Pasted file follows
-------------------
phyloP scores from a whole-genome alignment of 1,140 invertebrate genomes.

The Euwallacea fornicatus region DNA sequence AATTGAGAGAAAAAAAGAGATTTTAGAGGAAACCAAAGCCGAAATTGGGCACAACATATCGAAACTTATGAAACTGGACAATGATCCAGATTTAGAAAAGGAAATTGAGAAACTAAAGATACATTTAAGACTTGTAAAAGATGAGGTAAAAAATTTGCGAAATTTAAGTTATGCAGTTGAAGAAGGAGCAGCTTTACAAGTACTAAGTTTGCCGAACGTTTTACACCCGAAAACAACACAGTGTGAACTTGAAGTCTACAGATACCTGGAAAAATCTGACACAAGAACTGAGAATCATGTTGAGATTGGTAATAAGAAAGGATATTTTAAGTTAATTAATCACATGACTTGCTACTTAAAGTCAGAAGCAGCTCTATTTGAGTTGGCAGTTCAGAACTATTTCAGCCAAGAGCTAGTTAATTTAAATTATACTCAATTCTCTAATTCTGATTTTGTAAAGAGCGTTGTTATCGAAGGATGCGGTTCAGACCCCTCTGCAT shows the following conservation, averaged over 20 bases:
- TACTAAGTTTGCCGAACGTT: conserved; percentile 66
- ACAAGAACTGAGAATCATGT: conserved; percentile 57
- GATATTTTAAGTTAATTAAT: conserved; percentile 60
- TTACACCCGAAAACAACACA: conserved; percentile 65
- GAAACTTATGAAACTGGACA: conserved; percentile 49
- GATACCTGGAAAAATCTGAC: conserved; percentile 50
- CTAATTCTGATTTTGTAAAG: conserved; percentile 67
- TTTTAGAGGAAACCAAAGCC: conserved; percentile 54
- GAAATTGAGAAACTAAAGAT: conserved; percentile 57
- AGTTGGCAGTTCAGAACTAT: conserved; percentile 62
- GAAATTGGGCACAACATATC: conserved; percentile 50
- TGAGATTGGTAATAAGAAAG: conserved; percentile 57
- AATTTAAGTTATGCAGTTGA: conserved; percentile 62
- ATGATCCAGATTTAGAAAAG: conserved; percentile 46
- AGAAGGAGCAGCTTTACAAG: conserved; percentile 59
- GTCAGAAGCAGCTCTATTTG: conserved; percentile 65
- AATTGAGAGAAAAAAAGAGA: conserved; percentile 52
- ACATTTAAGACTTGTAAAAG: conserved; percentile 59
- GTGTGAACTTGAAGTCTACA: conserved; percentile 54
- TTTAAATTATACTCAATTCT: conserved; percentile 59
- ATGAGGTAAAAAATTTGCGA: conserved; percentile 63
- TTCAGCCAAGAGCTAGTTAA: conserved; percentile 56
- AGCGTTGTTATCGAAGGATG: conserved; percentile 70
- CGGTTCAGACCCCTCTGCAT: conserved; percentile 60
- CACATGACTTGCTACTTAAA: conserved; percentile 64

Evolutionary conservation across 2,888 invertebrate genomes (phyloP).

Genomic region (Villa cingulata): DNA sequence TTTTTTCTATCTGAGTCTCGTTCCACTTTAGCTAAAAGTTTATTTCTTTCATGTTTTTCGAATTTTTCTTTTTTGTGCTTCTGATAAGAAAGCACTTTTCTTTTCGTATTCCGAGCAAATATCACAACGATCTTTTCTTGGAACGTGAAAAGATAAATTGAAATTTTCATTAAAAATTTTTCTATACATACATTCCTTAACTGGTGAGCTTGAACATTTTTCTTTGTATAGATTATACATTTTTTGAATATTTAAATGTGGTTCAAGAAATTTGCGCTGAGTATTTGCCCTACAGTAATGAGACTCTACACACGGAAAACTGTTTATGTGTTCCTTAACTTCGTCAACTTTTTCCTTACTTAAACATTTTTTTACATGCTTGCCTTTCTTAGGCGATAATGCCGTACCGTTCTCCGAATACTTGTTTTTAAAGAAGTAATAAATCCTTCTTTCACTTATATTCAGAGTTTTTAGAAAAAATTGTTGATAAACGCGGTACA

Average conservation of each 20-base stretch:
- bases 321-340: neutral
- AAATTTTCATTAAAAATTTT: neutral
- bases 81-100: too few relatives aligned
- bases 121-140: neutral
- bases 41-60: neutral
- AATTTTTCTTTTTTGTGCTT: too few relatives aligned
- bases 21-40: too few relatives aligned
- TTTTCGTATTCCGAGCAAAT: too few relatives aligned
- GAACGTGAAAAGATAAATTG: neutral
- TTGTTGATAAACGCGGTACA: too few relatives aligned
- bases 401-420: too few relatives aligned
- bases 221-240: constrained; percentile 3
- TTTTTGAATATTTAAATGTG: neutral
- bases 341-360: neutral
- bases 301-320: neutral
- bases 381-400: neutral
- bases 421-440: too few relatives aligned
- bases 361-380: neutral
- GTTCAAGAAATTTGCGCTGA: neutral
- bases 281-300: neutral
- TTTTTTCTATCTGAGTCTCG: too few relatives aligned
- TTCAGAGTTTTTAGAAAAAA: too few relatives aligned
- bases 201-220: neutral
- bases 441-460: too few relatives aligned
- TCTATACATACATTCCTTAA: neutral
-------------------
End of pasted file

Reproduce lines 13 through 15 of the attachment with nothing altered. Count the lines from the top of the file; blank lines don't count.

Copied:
- GAAATTGGGCACAACATATC: conserved; percentile 50
- TGAGATTGGTAATAAGAAAG: conserved; percentile 57
- AATTTAAGTTATGCAGTTGA: conserved; percentile 62